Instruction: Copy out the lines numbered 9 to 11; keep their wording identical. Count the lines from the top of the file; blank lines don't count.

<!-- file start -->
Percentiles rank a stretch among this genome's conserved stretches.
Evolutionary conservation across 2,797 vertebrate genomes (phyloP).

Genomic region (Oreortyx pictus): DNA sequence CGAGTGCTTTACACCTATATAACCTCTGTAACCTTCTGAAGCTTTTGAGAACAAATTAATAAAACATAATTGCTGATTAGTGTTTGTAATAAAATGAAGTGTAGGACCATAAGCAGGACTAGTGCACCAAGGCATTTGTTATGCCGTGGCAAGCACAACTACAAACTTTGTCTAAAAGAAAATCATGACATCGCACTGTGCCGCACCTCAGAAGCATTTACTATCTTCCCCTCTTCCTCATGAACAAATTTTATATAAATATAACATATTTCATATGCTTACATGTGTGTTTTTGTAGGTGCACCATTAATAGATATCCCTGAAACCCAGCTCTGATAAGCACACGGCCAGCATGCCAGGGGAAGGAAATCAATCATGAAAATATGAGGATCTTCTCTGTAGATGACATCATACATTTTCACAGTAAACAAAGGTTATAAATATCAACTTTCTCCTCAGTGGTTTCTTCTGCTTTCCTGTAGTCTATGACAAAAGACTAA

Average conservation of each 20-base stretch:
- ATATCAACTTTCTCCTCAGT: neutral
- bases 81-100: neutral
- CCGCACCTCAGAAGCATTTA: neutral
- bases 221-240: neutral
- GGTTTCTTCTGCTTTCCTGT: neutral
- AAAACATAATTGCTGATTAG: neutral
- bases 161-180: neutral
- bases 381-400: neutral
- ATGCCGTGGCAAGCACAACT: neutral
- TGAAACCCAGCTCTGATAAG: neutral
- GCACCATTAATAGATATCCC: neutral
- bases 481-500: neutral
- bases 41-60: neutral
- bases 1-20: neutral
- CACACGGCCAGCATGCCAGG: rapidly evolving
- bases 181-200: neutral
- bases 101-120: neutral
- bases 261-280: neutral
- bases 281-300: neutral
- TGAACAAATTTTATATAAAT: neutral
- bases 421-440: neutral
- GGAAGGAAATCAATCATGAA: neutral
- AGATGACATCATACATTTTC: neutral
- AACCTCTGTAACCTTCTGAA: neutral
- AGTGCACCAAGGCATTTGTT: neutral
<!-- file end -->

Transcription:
- GGTTTCTTCTGCTTTCCTGT: neutral
- AAAACATAATTGCTGATTAG: neutral
- bases 161-180: neutral